Again, as with everything in life, it is much easier than it seems. Let’s start by defining the two-dimensional array (because it is a table, another thing is the number of elements per dimension):

byte  Digit[10][8] =                // Arduino UNO has not very much flash memory. 
{                                   // That's why we define a byte array instead of an int array
   { 1,1,1,1,1,1,0,0 },    // 0   
   { 0,1,1,0,0,0,0,0 },    // 1
   { 1,1,0,1,1,0,1,0 },    // 2
   { 1,1,1,1,0,0,1,0 },    // 3
   { 0,0,1,0,0,1,1,0 },    // 4
   { 1,0,1,1,0,1,1,0 },    // 5
   { 1,0,1,1,1,1,1,0 },    // 6
   { 1,1,1,0,0,0,0,0 },    // 7
   { 1,1,1,1,1,1,1,0 },    // 8
   { 1,1,1,0,0,1,1,0 }     // 9
};

If you look carefully, I have copied directly the table display digits, but in an array of 10 elements, each of which is an array of 8 (segments). The syntax is more or less complicated, but that’s all and we had already done it before.

We can now create a function that selects the row of the array based on a number from 0 to 9, that we have previously passed, and finds the appropriate internal array.

void Display(int N)
   {
       for (int i= 0 ; i<8 ; i++)
            {   
                int value= Digit[N][i];
                int pin = i+2;
                digitalWrite(pin , value);
            }
   }

We look for a value in the table whose main index, N, points to the corresponding internal array. The for loop reads the 8 elements of the array to be written to the corresponding output pin. We calculate the iteration variable as i +2 because we use the pins from 2 to 10 to connect the display segments and thus HIGH values from pins 0 to 8 pins become the numbers from 2 to 10.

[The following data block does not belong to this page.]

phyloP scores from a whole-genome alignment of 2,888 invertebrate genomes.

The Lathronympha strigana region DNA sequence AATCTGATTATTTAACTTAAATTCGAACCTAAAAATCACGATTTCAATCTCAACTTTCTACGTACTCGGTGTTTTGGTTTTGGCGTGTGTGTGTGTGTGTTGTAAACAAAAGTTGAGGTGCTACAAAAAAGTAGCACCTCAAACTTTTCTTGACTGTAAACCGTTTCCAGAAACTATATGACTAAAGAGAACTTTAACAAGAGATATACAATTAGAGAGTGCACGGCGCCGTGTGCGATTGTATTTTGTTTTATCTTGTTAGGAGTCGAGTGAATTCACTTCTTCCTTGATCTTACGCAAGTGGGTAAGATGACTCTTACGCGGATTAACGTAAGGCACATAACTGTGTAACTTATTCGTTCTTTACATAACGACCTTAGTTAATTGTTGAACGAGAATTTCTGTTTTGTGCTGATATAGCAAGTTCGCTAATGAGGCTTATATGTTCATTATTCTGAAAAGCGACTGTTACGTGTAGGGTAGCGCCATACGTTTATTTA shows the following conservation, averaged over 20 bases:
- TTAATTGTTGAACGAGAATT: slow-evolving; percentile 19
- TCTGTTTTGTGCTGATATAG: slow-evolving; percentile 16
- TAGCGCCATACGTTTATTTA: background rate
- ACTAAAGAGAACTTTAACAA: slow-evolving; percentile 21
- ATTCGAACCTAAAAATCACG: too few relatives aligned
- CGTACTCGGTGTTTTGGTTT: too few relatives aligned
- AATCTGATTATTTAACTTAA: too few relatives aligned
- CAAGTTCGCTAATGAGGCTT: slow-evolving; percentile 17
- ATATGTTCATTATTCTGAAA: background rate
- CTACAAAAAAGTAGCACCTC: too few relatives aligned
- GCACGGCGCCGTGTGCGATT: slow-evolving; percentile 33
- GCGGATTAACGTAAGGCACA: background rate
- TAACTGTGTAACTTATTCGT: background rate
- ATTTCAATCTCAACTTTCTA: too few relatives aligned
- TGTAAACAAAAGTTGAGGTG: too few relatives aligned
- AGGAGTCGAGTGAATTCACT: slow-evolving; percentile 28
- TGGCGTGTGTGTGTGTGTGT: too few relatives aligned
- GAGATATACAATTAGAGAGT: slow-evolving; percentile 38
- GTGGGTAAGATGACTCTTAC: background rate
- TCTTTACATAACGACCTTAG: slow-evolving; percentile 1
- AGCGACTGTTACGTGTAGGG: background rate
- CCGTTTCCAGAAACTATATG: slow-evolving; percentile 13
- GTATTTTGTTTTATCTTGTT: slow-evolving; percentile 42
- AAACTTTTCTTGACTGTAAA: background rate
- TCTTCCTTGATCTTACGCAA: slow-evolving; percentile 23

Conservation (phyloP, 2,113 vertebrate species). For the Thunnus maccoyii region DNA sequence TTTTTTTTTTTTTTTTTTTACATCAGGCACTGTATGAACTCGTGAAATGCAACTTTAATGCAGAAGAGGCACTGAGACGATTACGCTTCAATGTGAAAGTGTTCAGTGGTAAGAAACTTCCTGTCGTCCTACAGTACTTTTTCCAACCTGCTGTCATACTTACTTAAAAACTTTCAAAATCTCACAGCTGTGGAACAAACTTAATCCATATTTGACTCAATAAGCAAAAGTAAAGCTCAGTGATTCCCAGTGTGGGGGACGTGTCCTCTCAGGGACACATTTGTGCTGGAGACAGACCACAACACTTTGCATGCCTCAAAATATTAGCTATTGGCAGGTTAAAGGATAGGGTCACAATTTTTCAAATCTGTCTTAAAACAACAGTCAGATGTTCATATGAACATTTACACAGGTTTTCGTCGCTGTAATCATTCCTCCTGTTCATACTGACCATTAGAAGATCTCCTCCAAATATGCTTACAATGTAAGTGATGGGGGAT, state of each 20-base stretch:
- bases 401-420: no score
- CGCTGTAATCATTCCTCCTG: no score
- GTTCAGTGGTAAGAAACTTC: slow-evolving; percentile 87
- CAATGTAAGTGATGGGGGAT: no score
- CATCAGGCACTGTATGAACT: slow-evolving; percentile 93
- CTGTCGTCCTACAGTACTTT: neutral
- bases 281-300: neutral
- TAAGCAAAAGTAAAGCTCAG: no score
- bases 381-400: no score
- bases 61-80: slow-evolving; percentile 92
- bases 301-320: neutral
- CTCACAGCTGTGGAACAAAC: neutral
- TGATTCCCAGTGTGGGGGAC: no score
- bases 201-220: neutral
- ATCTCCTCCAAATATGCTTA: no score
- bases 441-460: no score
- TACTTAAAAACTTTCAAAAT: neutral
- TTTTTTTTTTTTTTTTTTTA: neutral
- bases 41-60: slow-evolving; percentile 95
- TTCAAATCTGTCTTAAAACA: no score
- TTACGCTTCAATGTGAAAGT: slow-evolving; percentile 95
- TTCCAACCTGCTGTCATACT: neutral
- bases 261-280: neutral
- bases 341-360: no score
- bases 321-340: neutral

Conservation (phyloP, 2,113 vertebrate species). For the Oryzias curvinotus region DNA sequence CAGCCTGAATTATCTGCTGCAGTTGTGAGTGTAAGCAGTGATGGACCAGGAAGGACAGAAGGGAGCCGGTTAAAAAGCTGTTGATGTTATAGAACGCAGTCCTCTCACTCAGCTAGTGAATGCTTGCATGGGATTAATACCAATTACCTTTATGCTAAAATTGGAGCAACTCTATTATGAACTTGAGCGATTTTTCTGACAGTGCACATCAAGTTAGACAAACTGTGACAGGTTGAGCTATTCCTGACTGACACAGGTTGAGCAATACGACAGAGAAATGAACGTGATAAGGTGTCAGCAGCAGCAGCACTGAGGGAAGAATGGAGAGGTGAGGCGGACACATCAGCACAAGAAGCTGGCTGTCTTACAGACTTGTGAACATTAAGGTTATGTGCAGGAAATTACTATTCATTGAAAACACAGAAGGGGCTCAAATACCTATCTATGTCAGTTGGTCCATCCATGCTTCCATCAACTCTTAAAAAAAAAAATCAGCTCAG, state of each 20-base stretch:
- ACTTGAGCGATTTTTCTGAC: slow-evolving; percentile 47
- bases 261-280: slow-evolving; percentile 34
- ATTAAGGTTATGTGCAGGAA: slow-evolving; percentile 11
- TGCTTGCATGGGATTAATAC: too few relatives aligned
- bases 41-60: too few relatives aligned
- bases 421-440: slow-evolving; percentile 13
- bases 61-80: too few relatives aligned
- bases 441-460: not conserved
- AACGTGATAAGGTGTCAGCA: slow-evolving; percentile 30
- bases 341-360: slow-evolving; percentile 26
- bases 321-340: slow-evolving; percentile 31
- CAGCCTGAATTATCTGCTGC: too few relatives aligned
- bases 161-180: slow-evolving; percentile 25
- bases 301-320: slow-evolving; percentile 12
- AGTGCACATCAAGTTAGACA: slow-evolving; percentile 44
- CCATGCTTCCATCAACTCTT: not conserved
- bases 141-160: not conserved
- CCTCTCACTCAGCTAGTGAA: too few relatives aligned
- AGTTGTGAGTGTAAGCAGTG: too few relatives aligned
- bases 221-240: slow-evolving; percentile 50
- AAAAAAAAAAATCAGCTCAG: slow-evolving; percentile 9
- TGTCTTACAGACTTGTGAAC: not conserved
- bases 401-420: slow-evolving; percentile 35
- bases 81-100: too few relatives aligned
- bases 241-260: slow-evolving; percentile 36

Sketch 38.2
void setup()
   {   
        for (int i= 2; i<11; i++)
            pinMode(i, OUTPUT);
   }

void loop()
   {
       for ( int k=0 ; k<10 ; k++)        // Calls Display() giving k values from 0 to 9 to show the digits
         {  
             Display(k);
             delay(1000);
         }
   }

void Display(int N)
   {
      for (int i= 0 ; i<8 ; i++)
           {   
               int value= Digit[N][i];
               int pin = i+2; 
               digitalWrite(pin , value);    // digitalWrite(i+2 , Digit[N][i]);
           }
   }

Notice that we could have written this way (The compact code also scores with your mates):

void Display(int N)
   {      for (int i= 0 ; i<8 ; i++)
               digitalWrite(i+2 , Digit[N][i] ) ;
   }

I used this example to insist with arrays, because they are very useful for solving problems that otherwise may be complicated enough.

A problem that a priori, was very heavy, or complex, becomes a trifle looping through the table. I have seen several examples of this program online and most of them gave me a headache (with some very honorable exceptions).

The thing went quite well using only one digit, but … what if we want to show 4 digits? Are we going to multiply 8 cables x 4 digits plus voltage and GND = 34 pins?

In the next chapter we will see how to handle a 4-digit seen segment display, because they are sold assembled, and do not need to go crazy plugging I do not know how many wires to make a watch.

 
  • As this chapter is already dense enough, I will not include the example of connecting a single digit to a shift register to govern it, but I recommend you do it as a practice, and if necessary, we will further hung the example on the website.
 

 

 

Summary

 

 
    • We have introduced the 1 digit 7 segment displays.
    • They are completely normal LED diodes, but with the shape of bars, not just dots.
    • Some of the functions that have already defined will be useful to us in the following chapters to control more kind of displays.